Sunday, 3 November 2013

Minas Tirith is a Real Place, as is Alicante of the Shadowhunters: 5 Reasons this is a Great Vacation

I've got a new completely amazing place for you to visit.

This city was New York, Rome and London combined. It was the richest, biggest, most modern place in the world. When many people lived in huts of dirt and sticks, and a big town had a hundred families, this was a city of palaces and cathedrals, and millions of inhabitants, from every corner of the known world.

Many of the hut dwellers wouldn't have even known it existed, of course, or where it was, but for those that made it there it must have been an astonishing place. Now you can do better. You know it exists, and if you really, really want to, you can go there.

Constantinople, later known as Istanbul, simply 'The City.' When King Arthur was alive, this place was the centre of the Western World.

 These are the great walls, stretching completely across a peninsula, built one-and-a-half thousand years ago and still standing. They were the greatest fortifications in the world, and behind them they kept safe the riches and palaces of an empire. One happy afternoon I walked their length, from the Sea of Marmara to the Golden Horn. In places they are tumble down, and incorporated into the structure of raggle-taggle houses. In others they are restored, and grand, and you can walk along their tops. In a thousand years they were breached only three times, by the Crusaders, the Ottomans, and an outcast emperor, returning to take back what was his.
 The walls and the city were built by emperors in their lives. In their deaths they were housed in great black coffins, made from ton-heavy cubes of stone. The Archaeological Museum has them lined up, bigger than parked cars and much more menacing. The statuary of the Byzantines that has survived the centuries stands in a beautiful little garden.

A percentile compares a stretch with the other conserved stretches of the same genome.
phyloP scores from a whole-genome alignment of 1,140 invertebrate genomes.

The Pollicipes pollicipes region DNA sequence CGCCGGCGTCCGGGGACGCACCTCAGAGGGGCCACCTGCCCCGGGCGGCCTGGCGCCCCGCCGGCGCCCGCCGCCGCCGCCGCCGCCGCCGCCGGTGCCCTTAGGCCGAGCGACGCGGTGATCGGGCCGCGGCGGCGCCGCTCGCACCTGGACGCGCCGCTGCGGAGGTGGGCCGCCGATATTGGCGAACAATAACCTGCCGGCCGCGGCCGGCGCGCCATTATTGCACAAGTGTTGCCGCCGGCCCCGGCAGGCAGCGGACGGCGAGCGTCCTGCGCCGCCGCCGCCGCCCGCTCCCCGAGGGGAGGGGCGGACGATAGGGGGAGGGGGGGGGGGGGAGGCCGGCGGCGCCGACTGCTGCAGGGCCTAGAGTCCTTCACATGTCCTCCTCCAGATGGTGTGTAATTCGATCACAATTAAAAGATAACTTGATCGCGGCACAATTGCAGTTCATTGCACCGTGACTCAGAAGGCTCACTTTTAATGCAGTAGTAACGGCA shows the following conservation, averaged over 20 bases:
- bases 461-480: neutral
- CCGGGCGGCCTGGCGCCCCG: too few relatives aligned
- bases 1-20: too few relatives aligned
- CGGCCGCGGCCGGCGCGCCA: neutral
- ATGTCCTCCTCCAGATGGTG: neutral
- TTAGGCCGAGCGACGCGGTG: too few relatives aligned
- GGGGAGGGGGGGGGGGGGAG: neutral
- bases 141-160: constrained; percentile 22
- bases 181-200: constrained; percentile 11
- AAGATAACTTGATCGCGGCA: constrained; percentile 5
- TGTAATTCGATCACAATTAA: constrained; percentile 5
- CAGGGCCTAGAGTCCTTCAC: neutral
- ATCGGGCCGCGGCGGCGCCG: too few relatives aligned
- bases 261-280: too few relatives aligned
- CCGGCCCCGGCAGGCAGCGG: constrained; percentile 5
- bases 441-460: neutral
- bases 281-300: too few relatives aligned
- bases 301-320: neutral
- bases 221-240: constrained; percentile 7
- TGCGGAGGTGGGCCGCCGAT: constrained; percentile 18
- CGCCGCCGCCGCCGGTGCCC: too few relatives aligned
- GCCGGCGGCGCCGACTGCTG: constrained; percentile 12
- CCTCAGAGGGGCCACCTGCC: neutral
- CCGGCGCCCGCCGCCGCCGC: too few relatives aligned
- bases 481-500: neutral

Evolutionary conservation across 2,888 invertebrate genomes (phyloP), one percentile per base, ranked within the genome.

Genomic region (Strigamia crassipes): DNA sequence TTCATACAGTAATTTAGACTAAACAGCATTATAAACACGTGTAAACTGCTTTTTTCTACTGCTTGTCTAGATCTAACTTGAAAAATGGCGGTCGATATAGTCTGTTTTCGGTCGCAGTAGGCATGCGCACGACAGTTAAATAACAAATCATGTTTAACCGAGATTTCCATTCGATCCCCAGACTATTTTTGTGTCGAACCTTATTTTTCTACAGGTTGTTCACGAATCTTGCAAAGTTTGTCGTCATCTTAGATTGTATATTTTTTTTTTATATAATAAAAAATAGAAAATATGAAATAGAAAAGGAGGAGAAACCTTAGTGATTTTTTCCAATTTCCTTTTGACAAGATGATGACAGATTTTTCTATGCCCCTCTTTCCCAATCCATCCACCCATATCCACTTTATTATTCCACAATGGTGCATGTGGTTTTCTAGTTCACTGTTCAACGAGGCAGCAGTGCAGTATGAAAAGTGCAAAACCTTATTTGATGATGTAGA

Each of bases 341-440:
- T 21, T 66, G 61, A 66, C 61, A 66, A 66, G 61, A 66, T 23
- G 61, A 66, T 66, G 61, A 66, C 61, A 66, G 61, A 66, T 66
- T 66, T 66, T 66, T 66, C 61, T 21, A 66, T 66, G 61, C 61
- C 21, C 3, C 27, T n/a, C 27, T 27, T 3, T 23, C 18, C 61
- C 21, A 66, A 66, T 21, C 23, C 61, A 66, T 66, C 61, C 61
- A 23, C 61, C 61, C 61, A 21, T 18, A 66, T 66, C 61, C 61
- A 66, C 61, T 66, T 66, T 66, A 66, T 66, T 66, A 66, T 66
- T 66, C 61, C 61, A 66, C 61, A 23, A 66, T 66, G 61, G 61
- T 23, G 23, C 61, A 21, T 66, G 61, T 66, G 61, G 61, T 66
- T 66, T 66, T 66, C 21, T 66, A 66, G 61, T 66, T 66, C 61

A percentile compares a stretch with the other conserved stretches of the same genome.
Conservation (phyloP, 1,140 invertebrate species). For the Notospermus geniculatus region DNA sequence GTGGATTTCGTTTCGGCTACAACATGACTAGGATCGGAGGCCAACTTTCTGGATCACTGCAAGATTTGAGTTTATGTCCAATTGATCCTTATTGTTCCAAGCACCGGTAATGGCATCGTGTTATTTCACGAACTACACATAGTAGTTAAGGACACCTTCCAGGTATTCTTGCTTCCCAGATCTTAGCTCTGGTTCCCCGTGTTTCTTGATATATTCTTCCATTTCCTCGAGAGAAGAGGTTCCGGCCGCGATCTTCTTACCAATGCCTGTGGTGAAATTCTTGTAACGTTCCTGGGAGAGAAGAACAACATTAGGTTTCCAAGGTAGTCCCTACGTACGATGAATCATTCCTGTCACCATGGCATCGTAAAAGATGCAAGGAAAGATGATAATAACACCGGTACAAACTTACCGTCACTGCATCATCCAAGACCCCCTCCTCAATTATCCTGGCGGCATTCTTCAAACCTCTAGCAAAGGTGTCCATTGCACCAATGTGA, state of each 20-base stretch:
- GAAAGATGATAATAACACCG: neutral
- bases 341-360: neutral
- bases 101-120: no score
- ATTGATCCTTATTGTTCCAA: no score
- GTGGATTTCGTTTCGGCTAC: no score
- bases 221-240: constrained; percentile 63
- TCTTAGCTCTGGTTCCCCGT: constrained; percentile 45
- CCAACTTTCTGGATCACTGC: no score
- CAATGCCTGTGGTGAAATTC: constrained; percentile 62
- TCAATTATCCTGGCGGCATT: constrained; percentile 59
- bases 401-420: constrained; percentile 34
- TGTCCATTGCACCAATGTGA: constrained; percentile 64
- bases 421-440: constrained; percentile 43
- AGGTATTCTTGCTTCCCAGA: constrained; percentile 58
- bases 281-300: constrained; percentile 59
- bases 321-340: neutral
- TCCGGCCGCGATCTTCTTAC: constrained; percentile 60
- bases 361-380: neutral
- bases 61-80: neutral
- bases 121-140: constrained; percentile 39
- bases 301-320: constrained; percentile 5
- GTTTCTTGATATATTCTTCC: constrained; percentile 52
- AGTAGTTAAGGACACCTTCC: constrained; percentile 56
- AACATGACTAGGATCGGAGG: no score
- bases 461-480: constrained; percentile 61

The palace of the Byzantines, once the most luxurious and magnificent in the world, has disappeared, but the amazing mosaics of its floors have been rediscovered. They stretch the size of basketball courts, works of art composed of millions of fragments of stone.
 The coolest place in Constantinople, though, is here:
 An enormous water cistern in the form of a gigantic cave, its roof held up by lines of slender, stone columns. Small lights sit at the base of each pillar, and the light glimmers on the two foot deep water that fills the floor. The light is feeble, though, and dies before it reaches the last line of pillars. The columns and dark water stretch beyond sight.

As cool as the cisterns (there are a couple of them) are, they aren't the best bit of old Constantinople. This is it. Hagia Sophia. The holy wisdom. For 1000 years it was the biggest building in the world. If you aren't convinced check out the size of the people standing on the balconies, then see how high the ceiling arches above them, and remember it has arched like that for 1500 years. When Columbus sailed the Atlantic, this was one of the oldest buildings in the world.

Read that again, and think about it for a second. It was the cathedral of Christianity. When Rome was being trashed by savages, this church was where the great emperors of Byzantium celebrated mass. A thousand years ago Vladimir the Great of Ukraine visited. "We no long knew if we were in heaven or earth," he said of the moment he looked up at the vast dome, that seemed to float above dozens of windows.

Of course I've missed out the whole Ottoman Istanbul bit, the Blue Mosque, the Topkapi Palace, etc. Maybe I'll save that for another post. Maybe you'd like to go and see it yourself. I recommend it.

There are places on the earth that outreach the greatest dreams of authors and artists. This is one of them. A tumbled stone from a Byzantine wall has forgotten more stories than I shall ever write.

1 comment:

  1. That's incredible. The scope of what they built compared to the means they had to build it . . .